Other than the scary supermarket and the occasional  delivery, the big excitement of the week is sorting the re-cycling! 

I'm really hoping that the next anniversary on 28 February 2022 will be very different, for all of us. 

Wednesday, 17 February 2021

What make a series?

 I'm currently contemplating a possible new series. Yes, I know I have more to do on the Riviera first. I did say contemplating. It's legal, doesn't cost anything and it's fun. The messy part starts when you begin writing the stuff. 

It's made me think about what constitutes a series. Obviously the books need to have something in common. On TV a series/serial can be installments of one story line, or possibly several, over a period of time. Or a group of characters appearing in each episode with a different story for each installment. The first would cover any of the soaps, the second detective dramas - same sleuth, different mystery. I think the first one might be a little more difficult to sustain in books in it's pure form, as the story would never complete, but lots of authors develop a plot line over a trilogy to good effect. The second option of course applies to numerous successful crime series in books or on the tele.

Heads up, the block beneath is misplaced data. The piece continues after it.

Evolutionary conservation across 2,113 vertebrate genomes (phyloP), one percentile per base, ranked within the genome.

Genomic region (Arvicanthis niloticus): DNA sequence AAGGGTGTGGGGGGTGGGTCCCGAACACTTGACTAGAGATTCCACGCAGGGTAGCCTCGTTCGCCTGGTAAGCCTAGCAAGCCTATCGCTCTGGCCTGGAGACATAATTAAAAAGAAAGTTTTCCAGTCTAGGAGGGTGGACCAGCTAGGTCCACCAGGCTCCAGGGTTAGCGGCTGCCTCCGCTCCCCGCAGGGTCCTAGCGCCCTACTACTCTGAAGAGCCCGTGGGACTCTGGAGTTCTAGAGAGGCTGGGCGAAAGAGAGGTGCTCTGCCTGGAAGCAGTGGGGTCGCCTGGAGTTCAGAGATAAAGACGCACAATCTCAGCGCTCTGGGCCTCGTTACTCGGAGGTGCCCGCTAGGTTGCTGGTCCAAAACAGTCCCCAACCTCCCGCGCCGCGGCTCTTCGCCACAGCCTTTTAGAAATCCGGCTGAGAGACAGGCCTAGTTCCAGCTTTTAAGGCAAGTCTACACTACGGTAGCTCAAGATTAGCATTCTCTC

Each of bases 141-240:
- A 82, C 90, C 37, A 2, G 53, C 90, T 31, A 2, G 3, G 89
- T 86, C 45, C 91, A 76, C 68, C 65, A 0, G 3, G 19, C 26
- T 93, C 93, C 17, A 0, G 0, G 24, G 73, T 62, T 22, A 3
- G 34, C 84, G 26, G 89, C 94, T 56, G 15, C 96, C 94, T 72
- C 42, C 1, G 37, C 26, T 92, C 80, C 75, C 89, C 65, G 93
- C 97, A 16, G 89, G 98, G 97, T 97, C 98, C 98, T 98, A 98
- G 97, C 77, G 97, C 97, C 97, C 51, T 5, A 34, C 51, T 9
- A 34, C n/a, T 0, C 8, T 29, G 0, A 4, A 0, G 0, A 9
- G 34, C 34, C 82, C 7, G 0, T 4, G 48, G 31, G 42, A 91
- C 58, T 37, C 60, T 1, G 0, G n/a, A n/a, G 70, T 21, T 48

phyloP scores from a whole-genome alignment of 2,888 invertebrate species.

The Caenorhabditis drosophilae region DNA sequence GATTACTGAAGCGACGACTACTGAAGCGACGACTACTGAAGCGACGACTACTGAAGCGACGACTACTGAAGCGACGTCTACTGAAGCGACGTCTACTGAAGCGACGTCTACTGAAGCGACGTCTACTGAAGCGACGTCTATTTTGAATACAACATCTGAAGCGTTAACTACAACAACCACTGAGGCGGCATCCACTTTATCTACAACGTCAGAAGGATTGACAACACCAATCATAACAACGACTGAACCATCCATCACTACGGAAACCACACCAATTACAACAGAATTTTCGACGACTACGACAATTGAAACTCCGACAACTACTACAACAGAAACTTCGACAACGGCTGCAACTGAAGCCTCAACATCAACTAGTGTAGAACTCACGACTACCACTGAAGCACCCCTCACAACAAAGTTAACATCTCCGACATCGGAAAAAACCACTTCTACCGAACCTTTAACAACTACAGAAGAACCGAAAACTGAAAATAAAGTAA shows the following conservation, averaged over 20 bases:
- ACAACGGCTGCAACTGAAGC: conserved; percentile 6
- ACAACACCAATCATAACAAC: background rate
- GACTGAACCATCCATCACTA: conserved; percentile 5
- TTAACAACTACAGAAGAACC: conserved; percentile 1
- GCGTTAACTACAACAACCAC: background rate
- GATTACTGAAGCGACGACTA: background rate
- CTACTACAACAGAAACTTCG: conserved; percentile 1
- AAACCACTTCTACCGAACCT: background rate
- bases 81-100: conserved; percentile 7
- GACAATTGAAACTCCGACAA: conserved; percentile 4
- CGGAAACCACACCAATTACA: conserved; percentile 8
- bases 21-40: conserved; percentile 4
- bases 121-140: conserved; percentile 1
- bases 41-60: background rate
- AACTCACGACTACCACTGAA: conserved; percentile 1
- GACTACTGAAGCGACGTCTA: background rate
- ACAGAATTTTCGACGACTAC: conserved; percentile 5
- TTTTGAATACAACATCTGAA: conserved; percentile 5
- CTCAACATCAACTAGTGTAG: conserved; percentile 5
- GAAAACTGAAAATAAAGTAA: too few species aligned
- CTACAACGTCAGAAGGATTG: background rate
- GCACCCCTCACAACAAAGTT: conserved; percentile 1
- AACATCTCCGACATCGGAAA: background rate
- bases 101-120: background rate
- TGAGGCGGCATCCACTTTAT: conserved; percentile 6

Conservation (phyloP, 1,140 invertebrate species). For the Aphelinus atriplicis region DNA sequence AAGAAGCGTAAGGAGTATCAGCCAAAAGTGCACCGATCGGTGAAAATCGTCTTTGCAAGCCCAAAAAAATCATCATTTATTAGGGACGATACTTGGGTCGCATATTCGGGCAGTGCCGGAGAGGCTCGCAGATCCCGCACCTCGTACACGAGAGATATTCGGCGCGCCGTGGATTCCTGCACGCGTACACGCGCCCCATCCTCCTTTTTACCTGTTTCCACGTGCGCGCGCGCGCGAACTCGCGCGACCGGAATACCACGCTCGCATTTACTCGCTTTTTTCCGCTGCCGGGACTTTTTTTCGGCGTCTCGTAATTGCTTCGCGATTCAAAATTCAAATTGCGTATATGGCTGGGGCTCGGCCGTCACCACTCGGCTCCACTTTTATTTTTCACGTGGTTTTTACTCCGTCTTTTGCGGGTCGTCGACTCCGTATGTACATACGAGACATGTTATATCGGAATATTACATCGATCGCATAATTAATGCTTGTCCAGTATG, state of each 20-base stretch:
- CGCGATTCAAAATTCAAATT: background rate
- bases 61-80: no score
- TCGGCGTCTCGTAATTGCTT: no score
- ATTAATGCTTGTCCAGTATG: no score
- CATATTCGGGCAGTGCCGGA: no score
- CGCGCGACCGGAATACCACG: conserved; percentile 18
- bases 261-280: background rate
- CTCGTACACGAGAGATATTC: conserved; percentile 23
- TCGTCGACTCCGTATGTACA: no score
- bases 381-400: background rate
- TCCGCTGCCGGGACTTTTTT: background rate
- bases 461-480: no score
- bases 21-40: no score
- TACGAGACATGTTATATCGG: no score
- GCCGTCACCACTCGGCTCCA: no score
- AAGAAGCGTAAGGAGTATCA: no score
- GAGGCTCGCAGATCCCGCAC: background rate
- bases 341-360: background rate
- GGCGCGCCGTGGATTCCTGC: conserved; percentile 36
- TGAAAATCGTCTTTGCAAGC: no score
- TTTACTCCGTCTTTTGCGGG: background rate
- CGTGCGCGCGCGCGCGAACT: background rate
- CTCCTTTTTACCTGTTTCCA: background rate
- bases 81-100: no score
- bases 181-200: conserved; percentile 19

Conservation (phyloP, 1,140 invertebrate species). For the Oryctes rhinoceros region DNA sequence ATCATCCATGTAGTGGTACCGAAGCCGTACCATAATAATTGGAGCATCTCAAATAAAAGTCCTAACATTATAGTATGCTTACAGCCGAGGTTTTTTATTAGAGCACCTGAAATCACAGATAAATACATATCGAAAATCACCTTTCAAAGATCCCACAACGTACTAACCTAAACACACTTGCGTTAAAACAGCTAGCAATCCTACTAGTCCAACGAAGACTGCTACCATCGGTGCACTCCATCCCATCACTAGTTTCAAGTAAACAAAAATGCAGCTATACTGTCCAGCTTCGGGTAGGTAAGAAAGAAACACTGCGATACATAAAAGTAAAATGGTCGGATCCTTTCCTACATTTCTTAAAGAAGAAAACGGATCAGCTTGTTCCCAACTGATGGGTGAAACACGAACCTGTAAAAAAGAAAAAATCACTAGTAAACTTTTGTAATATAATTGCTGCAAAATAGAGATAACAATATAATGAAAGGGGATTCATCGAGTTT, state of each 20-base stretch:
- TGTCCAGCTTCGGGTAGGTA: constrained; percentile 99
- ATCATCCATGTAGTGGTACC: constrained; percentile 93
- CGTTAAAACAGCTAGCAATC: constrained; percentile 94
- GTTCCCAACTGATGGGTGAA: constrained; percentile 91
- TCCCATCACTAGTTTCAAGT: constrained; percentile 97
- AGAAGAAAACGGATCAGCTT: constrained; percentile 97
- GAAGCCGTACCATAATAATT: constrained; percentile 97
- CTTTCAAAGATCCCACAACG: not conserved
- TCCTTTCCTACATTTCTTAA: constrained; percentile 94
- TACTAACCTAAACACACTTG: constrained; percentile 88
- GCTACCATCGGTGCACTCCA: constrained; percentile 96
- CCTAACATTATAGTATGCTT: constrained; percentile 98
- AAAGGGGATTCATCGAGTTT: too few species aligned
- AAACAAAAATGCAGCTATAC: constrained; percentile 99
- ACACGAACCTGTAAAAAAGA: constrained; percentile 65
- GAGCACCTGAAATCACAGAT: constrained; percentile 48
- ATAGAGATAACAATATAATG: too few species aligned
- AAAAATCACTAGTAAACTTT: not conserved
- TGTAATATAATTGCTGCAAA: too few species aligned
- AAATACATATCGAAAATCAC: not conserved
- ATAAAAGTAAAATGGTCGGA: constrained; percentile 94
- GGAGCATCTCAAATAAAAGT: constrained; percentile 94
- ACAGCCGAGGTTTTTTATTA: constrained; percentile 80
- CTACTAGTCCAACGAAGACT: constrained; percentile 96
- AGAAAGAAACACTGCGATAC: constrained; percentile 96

I've been thinking about other possibilities too. There might be a shared location - a village perhaps, with stories for different inhabitants. Lots of rom-coms are based on that sort of set up and the location becomes part of the attraction, and feels very real, like coming home to a familiar place.